Aphids – Spring & Summer Management

Adapted from the article “A new season – When to begin irrigating and how much water to apply?” by Richard P. Buchner & Allan E. Fulton, UCCE Farm Advisors, Tehama County in the April 2011 Sacramento Valley Prune News

Growth of tender leaf tissue also signals the beginning of aphid season, especially if a fall or dormant aphid treatment was not applied. Two species of aphids overwinter as eggs on prunes and colonize prune trees in the spring. The first is leaf curl plum aphid (LCPA), which can be identified by its shiny green or yellow body. The second is mealy plum aphid (MPA), which is whitish or light green with three longitudinal dark green stripes and covered with a waxy coating.

Mealy plum aphid damage.

Mealy plum aphid damage.

Leaf curl plum aphid damage.

Leaf curl plum aphid damage.

 

 

 

 

 

 

Both aphids can cause damage to prune trees, however damage differs depending upon the species. LCPA feeding causes prune leaves to twist tightly around their bodies, which protects the aphid while it feeds on the main vein of the leaf. MPA feed on the underside of leaves, causing cupping of the leaf, and dripping honeydew onto lower leaves and fruit, leading to a black fungal growth or “sooty mold”.

The basic lifecycle of both species is similar. Aphids overwinter as eggs laid between shoots and dormant buds and are relatively difficult to find. At bud break, eggs hatch and aphids can multiply very rapidly for several generations, feeding on the tender leaf tissue. In late spring, aphids develop winged adults and migrate to an alternate summer host. This migration signifies the end of LCPA colonization until fall, when aphids migrate back to prune to lay eggs for the winter. Most mealy plum aphids will also migrate to an alternate host; however, a few remain behind and feed in orchards all summer long. Extensive feeding throughout the summer by MPA can lead to reduced fruit sugar levels and may be implicated in fruit cracking.

Monitoring. Orchards that did not have a dormant spray application should be scouted weekly beginning at petal fall and ending in mid-July to determine if a treatment is necessary (orchards that received a dormant application may choose to scout less frequently). Focus scouting in areas that are most likely to maintain higher aphid populations, such as near the perimeters or windbreaks or where aphids were found in previous years. Look for evidence of aphids: shiny sticky leaves may indicate aphids are feeding above; leaf twisting, cupping, or curling; or ants that may be feeding on aphid honeydew. If any signs of aphids are observed, examine the leaves more closely for the presence of live aphids.

Each week, check 40 trees for aphids. Each tree should take about 15 seconds to quickly check, or approximately 10 minutes to complete the scouting on all 40 trees. If greater than 10% of the leaves of a tree are infested with aphid colonies, the tree should be scored as having a “significant infestation”. The treatment threshold is 12 out of 40 trees with a “significant infestation” of either species of aphid. A more detailed description of monitoring, as well as treatment guidelines (if treatment is necessary), can be found at the UC IPM website.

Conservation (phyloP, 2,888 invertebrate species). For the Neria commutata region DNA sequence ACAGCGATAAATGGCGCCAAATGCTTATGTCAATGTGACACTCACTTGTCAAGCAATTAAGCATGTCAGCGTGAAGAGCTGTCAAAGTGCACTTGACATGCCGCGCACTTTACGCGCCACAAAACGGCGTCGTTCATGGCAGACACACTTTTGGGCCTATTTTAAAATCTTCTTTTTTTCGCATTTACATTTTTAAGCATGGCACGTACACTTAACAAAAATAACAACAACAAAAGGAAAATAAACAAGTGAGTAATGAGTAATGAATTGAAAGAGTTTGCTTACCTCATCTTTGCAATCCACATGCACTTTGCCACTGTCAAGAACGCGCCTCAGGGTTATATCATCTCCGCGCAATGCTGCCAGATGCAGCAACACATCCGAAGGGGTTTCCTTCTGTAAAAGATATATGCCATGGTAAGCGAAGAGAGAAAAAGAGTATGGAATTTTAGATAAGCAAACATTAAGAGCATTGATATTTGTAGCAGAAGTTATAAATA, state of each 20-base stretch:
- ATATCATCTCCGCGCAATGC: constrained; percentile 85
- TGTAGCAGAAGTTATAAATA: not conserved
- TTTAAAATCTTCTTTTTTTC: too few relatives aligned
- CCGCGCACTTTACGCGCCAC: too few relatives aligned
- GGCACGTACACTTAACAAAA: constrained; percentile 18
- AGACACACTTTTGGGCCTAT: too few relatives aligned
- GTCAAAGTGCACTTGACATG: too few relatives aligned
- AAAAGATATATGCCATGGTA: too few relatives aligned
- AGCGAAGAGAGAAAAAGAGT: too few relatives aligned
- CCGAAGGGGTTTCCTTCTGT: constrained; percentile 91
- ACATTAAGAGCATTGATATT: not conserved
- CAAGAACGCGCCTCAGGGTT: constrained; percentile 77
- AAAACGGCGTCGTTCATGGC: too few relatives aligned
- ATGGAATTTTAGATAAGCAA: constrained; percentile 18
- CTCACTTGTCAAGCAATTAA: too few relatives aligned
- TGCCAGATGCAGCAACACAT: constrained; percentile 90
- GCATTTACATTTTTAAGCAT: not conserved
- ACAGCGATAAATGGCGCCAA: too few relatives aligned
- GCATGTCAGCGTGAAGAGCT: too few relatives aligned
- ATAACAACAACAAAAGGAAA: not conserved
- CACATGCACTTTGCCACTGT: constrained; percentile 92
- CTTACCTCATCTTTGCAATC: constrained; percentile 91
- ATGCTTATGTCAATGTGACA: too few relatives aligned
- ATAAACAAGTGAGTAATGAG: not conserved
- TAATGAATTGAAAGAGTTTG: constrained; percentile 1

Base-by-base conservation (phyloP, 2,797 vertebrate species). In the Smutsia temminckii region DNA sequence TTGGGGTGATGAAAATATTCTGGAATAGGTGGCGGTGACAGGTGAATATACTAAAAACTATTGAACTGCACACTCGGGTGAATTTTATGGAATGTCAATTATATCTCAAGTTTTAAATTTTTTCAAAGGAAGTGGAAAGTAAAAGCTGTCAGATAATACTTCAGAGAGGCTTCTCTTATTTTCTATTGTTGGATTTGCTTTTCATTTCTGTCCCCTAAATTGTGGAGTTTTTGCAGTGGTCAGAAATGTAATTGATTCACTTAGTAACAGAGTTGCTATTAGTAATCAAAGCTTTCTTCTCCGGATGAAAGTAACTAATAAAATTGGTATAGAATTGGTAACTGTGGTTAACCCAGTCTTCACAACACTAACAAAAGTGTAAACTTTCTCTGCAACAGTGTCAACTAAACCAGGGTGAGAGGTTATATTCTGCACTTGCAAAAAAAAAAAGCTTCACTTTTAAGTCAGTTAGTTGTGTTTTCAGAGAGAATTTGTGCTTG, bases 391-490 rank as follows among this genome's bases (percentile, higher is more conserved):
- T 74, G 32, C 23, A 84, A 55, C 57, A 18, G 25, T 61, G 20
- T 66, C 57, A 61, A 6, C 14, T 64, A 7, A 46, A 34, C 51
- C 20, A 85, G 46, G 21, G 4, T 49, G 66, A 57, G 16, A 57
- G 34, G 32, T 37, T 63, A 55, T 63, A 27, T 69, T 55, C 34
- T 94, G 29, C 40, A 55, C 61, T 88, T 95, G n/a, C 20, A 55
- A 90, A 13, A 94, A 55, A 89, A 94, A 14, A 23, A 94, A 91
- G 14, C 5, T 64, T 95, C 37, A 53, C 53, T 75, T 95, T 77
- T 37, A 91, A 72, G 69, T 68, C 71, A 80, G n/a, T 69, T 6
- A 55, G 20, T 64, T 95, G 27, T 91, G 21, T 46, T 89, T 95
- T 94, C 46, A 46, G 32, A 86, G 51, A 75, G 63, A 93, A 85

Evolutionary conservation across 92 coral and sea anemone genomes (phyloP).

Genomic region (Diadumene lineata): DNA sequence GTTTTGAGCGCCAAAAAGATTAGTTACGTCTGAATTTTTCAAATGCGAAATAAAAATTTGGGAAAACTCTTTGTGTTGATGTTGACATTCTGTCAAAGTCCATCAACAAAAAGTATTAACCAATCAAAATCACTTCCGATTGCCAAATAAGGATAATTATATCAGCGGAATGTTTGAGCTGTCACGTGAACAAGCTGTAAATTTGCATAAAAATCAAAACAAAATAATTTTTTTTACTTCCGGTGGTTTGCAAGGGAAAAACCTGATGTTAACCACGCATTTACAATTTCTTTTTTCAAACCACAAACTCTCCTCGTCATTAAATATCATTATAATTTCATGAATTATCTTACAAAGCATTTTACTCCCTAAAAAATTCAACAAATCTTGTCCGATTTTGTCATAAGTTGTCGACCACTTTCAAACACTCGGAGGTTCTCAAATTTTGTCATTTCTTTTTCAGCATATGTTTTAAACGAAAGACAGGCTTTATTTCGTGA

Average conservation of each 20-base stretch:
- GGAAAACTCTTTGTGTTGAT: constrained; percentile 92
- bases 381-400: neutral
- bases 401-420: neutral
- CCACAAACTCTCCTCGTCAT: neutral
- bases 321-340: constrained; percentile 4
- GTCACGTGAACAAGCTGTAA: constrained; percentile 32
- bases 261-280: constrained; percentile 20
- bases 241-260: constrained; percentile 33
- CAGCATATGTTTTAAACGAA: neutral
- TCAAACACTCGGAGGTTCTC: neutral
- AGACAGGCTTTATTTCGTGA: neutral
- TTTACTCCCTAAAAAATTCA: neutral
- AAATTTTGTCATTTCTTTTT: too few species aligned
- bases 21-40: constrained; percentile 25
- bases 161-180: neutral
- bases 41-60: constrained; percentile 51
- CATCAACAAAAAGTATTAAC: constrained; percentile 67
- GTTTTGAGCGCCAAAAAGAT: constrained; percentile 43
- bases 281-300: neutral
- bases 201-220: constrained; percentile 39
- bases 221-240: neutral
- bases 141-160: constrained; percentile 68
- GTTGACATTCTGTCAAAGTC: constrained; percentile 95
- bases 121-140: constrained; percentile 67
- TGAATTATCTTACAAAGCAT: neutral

Control. Effective control of either or both plum aphids is possible with several insecticides. Provado®, Actara®, and Asana® each gave excellent, in-season mealy plum aphid control in UC field research. Diazinon is a very effective aphid material and growers have used it successfully for aphid control at low rates. A high rate of oil – 6 gallons/acre – reduces aphid populations, but does not give complete control.

Good spray coverage is essential for good plum aphid control. Every-other-row spraying for plum aphids is a waste of time and money. Contact pesticides such as pyrethroids (Asana, etc.) must reach aphids inside curled or distorted leaves to give good control. Provado®, Actara®, and other similar pesticides move locally into the leaf where the aphids are feeding and so don’t require perfect spray coverage to give excellent control.

Help avoid pesticide resistance in aphids by alternating between pesticide chemistry groups every time you spray. Provado, Actara, and Assail are all the same class of insecticide – neonicitinoids (Group 4A insecticides). BeLeaf is in Group 9C. Diazinon is in group 1B. Pyrethroids (Asana, Warrior, Mustrang, etc.) are all in Group 3.

Use of Actara®, Provado®, and Asana® may contribute to increased spider mite populations later in the season. Consult with your packer regarding pesticide residue requirements for certain markets. Consult with your PCA for insecticide selection, rates, and timings.

 

Subscribe

Leave a Reply

Your email address will not be published.